# Combined arithmetic and geometric progression problem

Tom fertilizes his plant once a week. Every week the amount of total fertilizers reduces by 25%. Let's say that every Saturday Tom adds 10 grams of fertilizers to his plant.

Write an equation to calculate the amount of fertilizers after every fertilization.

So first I realized that $$a_{n} = a_{n-1} \cdot q + d$$ which in this case is

$$a_{n} = 0.75 a_{n-1} + 10$$

a.k.a

$$(((10 \cdot 0.75 + 10) \cdot 0.75 + 10) \cdot 0.75 + 10) \cdots$$

I have also noted that the amount of reduction of fertilizers is going to be 1 less than the amount of addition of fertilizers.

But how to write this as an equation? I haven't progressed for a while now with this problem and I hope you can help me with an explanation behind your thoughts!

Let $a_m=b_m+C$

$\implies b_n+C=0.75[b_{n-1}+C]+10$

$\iff b_n+C=0.75b_{n-1}+0.75C+10$

Set $C=0.75C+10\iff C=?$ to get $\iff b_n=0.75b_{n-1}=\cdots(0.75)^rb_{n-r}$ where $r$ is any integer.

You must have an initial condition, I presume?

In effect we find, $a_n-40=0.75[a_{n-1}-40]$

$$\begin{cases} a_0=k\\a_n=a_{n-1}q+d\end{cases}$$

Is solved by

$\begin{cases} \text{if }q\neq1,\ a_n=q^nk+\frac{q^n-1}{q-1}d\\\ \text{if }q=1,\ a_n=k+nd\end{cases}$

In your case, $q=0.75,\ d=10$ and $k$ being the initial quantity of fertilizer (which you didn't state).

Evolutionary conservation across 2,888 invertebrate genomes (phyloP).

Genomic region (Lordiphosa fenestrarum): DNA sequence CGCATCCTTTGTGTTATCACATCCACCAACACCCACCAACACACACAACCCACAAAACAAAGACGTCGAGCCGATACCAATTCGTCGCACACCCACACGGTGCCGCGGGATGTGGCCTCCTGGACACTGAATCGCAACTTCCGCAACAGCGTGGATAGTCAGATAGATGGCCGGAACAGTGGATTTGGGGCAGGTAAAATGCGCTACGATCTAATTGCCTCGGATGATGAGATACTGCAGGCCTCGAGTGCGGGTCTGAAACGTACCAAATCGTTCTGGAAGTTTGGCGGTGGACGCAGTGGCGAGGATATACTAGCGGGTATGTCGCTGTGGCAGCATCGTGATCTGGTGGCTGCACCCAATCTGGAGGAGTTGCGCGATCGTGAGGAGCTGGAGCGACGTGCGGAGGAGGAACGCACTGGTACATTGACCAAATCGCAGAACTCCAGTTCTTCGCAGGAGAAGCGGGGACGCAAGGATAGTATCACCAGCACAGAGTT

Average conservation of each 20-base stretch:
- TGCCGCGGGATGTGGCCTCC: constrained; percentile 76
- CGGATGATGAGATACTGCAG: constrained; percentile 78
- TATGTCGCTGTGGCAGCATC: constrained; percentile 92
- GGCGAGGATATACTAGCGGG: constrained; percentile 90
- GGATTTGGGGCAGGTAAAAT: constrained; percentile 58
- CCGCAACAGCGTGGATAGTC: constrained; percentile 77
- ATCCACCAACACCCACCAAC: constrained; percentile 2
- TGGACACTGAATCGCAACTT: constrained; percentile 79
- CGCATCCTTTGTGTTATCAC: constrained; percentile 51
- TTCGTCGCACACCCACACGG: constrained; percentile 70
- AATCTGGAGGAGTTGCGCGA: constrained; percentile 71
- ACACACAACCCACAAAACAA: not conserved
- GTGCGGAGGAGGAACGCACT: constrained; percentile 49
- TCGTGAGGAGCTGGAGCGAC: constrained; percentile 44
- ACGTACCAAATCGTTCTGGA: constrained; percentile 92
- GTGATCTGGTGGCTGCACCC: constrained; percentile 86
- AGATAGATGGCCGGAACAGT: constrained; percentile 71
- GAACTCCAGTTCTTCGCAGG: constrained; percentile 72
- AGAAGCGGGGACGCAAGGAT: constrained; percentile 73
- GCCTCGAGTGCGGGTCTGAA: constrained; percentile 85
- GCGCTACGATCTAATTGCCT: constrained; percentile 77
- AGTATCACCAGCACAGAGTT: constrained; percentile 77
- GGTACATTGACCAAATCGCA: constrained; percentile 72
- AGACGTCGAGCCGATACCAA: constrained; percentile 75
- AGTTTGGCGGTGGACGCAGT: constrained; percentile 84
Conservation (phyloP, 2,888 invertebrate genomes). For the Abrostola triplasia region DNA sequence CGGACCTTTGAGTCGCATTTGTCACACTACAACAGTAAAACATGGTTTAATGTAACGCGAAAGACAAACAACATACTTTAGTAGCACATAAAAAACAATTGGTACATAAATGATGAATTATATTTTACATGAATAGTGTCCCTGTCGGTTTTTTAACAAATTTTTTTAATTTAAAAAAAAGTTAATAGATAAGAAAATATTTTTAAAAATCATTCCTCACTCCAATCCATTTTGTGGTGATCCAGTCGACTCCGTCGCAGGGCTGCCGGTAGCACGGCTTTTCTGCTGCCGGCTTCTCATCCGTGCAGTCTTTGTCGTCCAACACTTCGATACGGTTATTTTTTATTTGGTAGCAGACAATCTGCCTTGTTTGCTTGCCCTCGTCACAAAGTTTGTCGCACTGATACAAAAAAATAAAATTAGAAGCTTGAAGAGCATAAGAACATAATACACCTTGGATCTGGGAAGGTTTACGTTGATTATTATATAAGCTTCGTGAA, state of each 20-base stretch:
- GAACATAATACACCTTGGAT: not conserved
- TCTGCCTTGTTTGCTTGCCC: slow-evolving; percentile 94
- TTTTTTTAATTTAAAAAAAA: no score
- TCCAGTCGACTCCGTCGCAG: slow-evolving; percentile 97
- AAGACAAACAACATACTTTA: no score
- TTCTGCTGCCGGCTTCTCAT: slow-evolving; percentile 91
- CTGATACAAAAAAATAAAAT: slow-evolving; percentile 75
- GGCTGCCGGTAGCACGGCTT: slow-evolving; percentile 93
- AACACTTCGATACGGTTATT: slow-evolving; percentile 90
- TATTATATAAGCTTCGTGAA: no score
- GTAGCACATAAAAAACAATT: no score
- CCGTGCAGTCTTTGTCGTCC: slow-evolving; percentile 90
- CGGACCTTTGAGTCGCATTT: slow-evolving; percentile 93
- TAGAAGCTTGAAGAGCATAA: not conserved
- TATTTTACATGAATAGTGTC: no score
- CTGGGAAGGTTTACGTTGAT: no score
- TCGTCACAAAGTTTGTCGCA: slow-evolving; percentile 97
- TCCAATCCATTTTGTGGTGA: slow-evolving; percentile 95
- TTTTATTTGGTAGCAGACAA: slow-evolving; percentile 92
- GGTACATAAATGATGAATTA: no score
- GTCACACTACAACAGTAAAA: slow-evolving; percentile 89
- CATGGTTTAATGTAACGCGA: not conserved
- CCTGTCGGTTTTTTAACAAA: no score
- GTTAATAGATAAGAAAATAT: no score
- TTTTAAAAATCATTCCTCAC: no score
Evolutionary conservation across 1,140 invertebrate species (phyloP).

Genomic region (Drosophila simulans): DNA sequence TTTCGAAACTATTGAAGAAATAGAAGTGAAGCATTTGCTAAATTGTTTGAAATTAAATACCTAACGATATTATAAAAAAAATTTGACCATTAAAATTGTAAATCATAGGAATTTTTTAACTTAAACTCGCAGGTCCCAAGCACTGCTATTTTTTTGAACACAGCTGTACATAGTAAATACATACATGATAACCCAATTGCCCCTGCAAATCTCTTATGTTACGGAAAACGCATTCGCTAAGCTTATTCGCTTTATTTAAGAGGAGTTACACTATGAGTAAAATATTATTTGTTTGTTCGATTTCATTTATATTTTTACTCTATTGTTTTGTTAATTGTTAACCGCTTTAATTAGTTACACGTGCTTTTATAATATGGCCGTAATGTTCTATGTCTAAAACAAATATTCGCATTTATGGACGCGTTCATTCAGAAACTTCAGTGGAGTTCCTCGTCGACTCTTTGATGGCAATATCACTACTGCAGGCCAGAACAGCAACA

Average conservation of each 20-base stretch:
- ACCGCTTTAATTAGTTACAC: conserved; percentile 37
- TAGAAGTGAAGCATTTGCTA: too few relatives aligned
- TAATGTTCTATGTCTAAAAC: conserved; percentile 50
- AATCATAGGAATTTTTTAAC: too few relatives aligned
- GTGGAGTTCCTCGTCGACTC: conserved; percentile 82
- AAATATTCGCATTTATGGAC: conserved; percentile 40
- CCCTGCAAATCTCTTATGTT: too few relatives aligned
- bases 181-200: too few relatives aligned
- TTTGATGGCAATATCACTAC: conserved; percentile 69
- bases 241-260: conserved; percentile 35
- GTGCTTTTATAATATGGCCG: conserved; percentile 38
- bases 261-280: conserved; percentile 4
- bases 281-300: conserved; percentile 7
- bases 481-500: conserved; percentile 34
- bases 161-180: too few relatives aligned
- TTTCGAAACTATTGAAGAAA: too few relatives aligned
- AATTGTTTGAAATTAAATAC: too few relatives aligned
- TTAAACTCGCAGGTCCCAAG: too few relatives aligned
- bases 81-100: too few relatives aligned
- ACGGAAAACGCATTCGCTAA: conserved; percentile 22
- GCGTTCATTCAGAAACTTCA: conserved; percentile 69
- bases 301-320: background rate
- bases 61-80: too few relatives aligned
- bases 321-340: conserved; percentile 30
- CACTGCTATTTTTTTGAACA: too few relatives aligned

Note that, after a long period of time (a.k.a. for big values of $n$), since $|q|<1$, $a_n\sim\frac{d}{1-q}=\frac{10}{0.25}=40$, idependently of the initial dose of fertilizer.

For $q\neq1$, let's show that $q^nk+\frac{q^n-1}{q-1}d$ is the solution of $$\begin{cases} a_0=k\\a_n=a_{n-1}q+d\end{cases}$$

(if we use the convention $0^0:=1$)

Indeed, let $m$ the smallest integer such that $a_m\neq q^mk+\frac{q^m-1}{q-1}d$.

Then, $m>0$, since $a_0=k$ and $q^0k+\frac{q^0-1}{q-1}=k+\frac{0}{q-1}$.

But $m>0\rightarrow m=t+1$, with $t\geq0$.

By minimality of $m$, $a_t=q^tk+\frac{q^t-1}{q-1}d$. By definition, $$a_m=a_tq+d=q^{t+1}k+\frac{q^{t+1}-q}{q-1}d+d=q^{m}k+\frac{q^m-1}{q-1}d$$

• Then $k=0$, hence $a_n=40\cdot(1-0.75^n)$. Ok, I'll add a proof (the explanation would be that I know the formula for $\sum_0^n\alpha^s$)